DDA Expansion Poised To Move Forward
By Beth Milligan | June 20, 2019
Traverse City Downtown Development Authority (DDA) board members will vote Friday on moving ahead with a formal process to expand the district’s boundaries to include Eighth Street – a move that would rebrand the Boardman Lake area as a health and wellness corridor and provide new funding and promotional opportunities for businesses.
The move would expand DDA boundaries down Lake Avenue to include Oryana Community Co-op, then extend along Eighth Street to Barlow Street and south on Woodmere Avenue to Hannah Street, encompassing the Traverse Area District Library and Depot neighborhood. Friday’s board vote would kick-start an official process to formalize the expansion that would include public hearings at the DDA and Traverse City commission levels, plus notification to property owners and taxing jurisdiction partners. DDA CEO Jean Derenzy estimates the process could take four months to complete – meaning Eighth Street could become an official part of downtown at approximately the same time the corridor’s reconstruction is complete this fall.
The expansion is driven by the request of numerous businesses along the Eighth Street corridor, which formed the nonprofit North Boardman Lake District (NBLD) business association and petitioned the DDA last year to become part of downtown. Oryana General Manager Steve Nance serves as president of the NBLD and says he believes businesses along the corridor would be a “net contributor” to downtown.
“We also feel that being a part of the DDA will help provide the NBLD with marketing and promotional services to help the businesses grow and flourish,” he wrote in a memo to DDA board members. “The NBLD also believes that being part of the DDA will support our efforts to assure thoughtful, intentional development, support our neighborhoods, and provide an authentic experience that enhances our downtown and surrounding neighborhoods.”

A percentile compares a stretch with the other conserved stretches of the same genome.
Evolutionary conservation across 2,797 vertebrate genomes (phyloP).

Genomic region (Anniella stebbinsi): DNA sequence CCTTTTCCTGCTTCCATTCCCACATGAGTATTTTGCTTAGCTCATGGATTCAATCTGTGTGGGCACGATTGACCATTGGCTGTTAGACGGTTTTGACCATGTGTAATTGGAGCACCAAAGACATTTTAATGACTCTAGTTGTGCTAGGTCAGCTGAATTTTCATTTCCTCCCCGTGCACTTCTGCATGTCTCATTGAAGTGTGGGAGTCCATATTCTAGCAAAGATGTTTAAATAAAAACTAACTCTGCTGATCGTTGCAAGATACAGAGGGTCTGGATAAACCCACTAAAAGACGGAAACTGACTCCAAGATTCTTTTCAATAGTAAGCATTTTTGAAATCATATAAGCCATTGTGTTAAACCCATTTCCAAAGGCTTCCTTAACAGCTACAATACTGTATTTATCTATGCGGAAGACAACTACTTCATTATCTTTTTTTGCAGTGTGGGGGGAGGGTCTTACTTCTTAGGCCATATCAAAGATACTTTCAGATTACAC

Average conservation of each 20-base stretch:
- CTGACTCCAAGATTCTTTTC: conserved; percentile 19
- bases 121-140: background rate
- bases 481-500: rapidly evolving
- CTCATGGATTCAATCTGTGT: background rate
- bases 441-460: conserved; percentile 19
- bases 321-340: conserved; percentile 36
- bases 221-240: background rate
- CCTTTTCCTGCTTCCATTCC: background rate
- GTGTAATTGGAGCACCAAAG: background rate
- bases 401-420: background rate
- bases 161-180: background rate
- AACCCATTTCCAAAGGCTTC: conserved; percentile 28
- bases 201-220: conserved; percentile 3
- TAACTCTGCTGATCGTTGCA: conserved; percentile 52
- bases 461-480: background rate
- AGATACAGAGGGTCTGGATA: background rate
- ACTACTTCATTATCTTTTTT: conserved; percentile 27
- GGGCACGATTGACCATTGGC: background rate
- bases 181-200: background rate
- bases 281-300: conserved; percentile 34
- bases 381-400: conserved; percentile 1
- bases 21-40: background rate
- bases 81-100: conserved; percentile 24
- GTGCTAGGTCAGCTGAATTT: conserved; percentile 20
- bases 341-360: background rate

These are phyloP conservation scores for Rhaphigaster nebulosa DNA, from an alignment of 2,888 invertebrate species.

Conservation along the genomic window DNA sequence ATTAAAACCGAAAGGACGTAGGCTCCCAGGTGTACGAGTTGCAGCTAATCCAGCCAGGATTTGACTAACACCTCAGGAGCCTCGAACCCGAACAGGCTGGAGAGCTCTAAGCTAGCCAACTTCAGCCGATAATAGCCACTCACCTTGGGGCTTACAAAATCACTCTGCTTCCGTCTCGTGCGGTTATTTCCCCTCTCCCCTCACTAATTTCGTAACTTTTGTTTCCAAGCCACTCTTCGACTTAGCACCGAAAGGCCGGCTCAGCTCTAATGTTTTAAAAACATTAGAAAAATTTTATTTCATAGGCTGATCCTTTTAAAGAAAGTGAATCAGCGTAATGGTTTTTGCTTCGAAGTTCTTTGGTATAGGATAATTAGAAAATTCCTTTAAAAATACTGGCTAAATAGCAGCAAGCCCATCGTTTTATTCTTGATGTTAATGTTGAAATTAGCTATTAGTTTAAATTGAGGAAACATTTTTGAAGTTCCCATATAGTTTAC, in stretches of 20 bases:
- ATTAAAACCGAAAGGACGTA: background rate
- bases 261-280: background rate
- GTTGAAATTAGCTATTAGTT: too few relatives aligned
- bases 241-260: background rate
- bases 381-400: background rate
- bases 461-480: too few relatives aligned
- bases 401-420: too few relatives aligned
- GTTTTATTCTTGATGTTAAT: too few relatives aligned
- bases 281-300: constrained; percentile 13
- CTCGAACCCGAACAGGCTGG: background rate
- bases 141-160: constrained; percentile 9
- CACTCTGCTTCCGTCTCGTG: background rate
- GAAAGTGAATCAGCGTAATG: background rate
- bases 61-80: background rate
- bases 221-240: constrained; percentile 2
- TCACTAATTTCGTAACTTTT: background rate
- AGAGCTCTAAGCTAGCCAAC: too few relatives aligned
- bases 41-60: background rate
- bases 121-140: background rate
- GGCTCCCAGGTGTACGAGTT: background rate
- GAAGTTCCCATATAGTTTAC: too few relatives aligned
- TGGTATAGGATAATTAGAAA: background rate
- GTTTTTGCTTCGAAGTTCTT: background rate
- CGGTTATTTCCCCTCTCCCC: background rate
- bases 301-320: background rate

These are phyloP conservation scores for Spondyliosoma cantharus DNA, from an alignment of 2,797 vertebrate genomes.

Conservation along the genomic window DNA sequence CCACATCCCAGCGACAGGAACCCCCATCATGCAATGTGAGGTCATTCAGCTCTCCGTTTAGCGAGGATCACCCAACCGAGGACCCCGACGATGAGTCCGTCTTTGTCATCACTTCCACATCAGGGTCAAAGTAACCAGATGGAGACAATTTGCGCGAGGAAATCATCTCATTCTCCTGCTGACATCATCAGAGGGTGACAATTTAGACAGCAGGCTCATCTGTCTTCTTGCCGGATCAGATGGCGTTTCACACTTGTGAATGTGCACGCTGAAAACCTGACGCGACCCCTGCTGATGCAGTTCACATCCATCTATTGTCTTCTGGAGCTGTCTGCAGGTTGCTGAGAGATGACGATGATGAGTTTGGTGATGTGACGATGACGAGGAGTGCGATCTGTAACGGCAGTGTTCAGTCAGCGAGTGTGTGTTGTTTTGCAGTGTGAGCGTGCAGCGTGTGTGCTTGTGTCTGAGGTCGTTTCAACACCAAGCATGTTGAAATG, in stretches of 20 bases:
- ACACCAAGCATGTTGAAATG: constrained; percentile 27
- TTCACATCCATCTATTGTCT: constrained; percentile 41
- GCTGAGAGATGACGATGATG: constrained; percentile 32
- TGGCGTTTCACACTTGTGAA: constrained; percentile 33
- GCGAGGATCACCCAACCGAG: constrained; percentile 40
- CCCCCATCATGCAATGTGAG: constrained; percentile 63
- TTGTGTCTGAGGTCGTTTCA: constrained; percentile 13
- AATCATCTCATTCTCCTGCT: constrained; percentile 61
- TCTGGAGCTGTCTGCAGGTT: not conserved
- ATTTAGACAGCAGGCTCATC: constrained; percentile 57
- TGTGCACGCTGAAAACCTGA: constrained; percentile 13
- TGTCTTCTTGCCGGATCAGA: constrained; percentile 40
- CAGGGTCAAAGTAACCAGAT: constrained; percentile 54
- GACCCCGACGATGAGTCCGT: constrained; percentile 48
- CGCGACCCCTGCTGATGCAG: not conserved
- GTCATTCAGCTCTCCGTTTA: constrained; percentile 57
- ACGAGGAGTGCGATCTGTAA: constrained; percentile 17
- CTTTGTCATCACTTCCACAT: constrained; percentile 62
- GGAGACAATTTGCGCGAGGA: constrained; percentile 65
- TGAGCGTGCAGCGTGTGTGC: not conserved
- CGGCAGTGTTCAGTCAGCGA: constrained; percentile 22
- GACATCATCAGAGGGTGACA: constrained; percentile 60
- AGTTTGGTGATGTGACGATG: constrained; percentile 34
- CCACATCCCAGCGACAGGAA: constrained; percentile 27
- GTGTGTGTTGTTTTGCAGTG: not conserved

As part of the DDA, NBLD businesses could qualify for redevelopment liquor licenses currently only available to downtown and The Village at Grand Traverse Commons businesses, receive promotional and marketing support, and qualify for grant funding for infrastructure projects and other improvements available to the DDA. Business owners would pay the same 2 mil levy paid by other downtown owners to cover DDA administrative services. “There are many areas ripe for development and improvement within our district…your involvement would further enhance these efforts,” JenTees President Mark Jensen wrote to DDA board members.
The Eighth Street corridor would be distinct from the rest of downtown in two unique ways, however. First, businesses would not be part of a tax increment financing (TIF) plan: The DDA is only seeking to expand its geographic boundaries, not its TIF districts. That means taxes would not be captured on Eighth Street businesses to pay for public improvement projects as happens elsewhere downtown. The area would also likely have its own unique branding and would not be part of the Downtown Traverse City Association (DTCA), the merchant group that puts on downtown events and accepts downtown gift certificates. Derenzy says the NBLD could create its own version of those things if it chose, but that the main push is to brand Eighth Street as its own destination as a health and wellness corridor, promoting recreation, trails, walking and cycling, green spaces, and businesses focused on healthy living.